Research ArticlePulmonary Hypertension

Smooth muscle cell progenitors are primed to muscularize in pulmonary hypertension

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Science Translational Medicine  07 Oct 2015:
Vol. 7, Issue 308, pp. 308ra159
DOI: 10.1126/scitranslmed.aaa9712

A smooth transition in pulmonary hypertension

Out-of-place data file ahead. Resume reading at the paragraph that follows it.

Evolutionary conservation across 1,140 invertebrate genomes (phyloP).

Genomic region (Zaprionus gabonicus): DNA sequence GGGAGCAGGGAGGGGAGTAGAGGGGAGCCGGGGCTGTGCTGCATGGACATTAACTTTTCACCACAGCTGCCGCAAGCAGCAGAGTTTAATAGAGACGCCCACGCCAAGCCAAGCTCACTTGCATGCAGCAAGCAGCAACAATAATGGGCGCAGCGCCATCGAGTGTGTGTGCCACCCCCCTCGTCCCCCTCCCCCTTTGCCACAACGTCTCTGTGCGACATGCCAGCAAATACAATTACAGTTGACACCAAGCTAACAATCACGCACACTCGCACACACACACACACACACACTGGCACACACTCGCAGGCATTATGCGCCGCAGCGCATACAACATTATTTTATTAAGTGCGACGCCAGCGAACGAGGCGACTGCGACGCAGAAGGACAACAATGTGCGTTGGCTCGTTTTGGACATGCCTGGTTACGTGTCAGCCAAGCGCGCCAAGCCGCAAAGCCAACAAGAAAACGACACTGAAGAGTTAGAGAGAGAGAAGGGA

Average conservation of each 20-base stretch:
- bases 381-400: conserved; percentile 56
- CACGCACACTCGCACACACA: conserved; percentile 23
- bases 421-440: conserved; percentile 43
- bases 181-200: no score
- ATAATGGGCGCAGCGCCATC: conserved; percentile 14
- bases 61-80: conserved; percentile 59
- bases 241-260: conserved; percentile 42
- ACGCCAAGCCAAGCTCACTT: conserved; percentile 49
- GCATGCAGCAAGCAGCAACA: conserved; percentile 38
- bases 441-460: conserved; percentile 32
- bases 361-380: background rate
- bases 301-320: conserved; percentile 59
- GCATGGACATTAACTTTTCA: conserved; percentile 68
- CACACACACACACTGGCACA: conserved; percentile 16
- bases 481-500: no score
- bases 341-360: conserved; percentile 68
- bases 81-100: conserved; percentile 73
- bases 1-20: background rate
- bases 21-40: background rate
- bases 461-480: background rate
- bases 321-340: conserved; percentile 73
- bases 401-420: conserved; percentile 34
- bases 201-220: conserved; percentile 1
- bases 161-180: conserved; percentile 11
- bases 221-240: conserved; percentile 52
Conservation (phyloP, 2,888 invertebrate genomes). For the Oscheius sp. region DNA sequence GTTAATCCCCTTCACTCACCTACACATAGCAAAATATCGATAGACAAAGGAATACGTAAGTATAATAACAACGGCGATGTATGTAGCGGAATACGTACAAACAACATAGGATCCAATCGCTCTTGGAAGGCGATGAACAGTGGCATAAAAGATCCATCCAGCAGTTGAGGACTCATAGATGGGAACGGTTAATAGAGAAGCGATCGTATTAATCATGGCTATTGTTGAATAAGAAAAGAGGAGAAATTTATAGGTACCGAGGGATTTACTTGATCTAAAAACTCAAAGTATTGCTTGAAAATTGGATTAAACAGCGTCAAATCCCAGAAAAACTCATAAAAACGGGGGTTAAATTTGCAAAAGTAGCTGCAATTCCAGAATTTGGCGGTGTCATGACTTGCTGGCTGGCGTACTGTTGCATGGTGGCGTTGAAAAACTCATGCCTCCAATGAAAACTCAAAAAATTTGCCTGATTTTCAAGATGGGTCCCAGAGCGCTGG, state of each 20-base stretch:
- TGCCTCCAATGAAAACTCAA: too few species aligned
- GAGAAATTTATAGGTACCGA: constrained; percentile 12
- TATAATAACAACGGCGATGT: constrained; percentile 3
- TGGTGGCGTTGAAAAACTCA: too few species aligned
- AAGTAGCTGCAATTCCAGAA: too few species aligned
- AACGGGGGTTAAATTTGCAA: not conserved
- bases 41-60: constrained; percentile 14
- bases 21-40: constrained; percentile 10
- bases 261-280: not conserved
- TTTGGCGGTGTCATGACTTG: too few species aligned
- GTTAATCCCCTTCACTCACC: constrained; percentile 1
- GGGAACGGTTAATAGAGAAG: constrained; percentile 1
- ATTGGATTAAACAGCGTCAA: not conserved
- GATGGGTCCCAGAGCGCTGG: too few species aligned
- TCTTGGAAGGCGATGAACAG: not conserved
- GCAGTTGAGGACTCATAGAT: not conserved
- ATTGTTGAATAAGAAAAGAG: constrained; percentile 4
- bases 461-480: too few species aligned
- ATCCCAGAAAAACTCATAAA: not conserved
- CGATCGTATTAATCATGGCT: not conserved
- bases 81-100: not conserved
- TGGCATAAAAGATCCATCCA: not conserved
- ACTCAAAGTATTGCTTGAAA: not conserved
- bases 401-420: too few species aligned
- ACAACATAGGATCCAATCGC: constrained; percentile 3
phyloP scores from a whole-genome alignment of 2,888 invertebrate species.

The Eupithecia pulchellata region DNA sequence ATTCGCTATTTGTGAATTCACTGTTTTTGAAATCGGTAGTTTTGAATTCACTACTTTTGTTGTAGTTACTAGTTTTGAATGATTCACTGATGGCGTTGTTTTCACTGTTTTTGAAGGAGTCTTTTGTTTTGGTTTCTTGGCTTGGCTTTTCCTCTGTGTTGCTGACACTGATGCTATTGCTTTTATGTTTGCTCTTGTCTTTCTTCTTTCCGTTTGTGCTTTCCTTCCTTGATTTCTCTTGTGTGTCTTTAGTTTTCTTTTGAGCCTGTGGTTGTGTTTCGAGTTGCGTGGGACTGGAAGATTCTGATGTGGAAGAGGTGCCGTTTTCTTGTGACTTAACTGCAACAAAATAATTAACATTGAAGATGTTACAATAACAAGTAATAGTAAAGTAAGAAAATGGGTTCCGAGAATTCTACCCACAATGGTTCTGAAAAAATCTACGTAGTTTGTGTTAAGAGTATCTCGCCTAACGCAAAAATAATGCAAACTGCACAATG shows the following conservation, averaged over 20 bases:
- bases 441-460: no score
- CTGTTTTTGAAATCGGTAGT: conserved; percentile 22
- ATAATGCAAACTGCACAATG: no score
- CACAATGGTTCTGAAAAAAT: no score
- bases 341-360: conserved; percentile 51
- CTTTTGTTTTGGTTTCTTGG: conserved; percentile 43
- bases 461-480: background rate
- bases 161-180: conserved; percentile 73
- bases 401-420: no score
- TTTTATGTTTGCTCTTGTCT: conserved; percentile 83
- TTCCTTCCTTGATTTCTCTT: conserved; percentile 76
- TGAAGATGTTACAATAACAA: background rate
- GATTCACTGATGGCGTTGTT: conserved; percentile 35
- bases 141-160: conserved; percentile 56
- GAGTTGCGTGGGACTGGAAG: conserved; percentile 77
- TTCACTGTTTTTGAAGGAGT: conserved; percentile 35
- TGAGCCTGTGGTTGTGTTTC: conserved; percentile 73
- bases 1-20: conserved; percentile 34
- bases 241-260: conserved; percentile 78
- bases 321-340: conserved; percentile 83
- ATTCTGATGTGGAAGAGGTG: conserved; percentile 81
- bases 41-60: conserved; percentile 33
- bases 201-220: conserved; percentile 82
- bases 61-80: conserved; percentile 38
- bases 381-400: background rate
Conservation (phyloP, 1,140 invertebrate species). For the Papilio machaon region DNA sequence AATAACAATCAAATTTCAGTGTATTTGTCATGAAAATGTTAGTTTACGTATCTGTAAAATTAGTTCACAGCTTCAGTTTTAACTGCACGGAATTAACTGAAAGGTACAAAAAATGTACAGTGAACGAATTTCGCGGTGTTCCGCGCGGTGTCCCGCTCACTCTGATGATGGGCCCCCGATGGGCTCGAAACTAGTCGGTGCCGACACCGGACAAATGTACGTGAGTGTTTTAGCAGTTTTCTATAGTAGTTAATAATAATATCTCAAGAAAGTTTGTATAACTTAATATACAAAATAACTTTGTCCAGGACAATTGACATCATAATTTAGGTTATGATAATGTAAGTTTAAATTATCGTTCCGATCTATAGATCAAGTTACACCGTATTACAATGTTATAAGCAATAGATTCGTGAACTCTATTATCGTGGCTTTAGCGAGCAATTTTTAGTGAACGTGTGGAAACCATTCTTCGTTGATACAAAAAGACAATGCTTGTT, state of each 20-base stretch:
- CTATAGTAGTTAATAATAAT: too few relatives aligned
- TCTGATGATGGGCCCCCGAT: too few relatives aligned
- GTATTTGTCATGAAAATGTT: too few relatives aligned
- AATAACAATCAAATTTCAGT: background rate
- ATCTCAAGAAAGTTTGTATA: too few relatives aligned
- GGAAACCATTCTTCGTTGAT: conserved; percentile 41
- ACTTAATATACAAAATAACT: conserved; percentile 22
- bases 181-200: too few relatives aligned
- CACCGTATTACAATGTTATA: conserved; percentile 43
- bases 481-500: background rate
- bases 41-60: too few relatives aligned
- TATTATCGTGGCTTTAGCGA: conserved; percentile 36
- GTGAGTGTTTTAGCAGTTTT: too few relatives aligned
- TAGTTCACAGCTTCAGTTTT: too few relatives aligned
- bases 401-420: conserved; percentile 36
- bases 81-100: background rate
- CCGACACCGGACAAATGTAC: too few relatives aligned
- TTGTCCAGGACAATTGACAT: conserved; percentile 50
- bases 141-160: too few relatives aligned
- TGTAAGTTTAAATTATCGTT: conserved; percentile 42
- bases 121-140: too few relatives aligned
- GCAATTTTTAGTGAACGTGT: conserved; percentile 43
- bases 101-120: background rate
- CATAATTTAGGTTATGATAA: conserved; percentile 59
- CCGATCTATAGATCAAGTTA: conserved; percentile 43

Recently, researchers sought to explain the incredible growth rate of the superheroes the Incredible Hulk and Captain America. Although no “super-soldier serum” exists, they decided it might be possible to recreate such a rapid increase in muscle mass through gene editing, but ultimately, the transformation could be “traumatic.” In a real-life situation, Sheikh and colleagues similarly investigated how the overgrowth of smooth muscle in the vasculature happens in pulmonary hypertension, with the hopes of targeting this process and preventing the onset of PH—a disease with few therapeutic options. In PH, normally unmuscularized tissue becomes muscularized, likely due to low oxygen (hypoxia). The authors used a series of genetic mouse models to characterize a unique cell type that expressed a smooth muscle cell (SMC) marker and platelet-derived growth factor receptor-β (PDGFR-β), and reside at the border zone of muscle and nonmuscle in the pulmonary arterioles. Knowing that these precursor cells are “primed” to become arteriole SMCs, Sheikh et al. tracked the cells over time, in living mice, during hypoxia-induced PH and discovered that the SMCs expanded clonally (from a single, specialized cell). Human pulmonary artery SMCs expressed high levels of a factor known as KLF4, which is downstream in PDGF signaling. Back in the mice, the authors found that KLF4 was required by the SMCs to migrate distally and “muscularize.” This novel SMC precursor therefore plays a major role in PH, and—perhaps much to the benefit of our favorite superheroes’ enemies—targeting the now-clear mechanisms of SMC migration and proliferation could prevent the characteristic muscular transition in disease.

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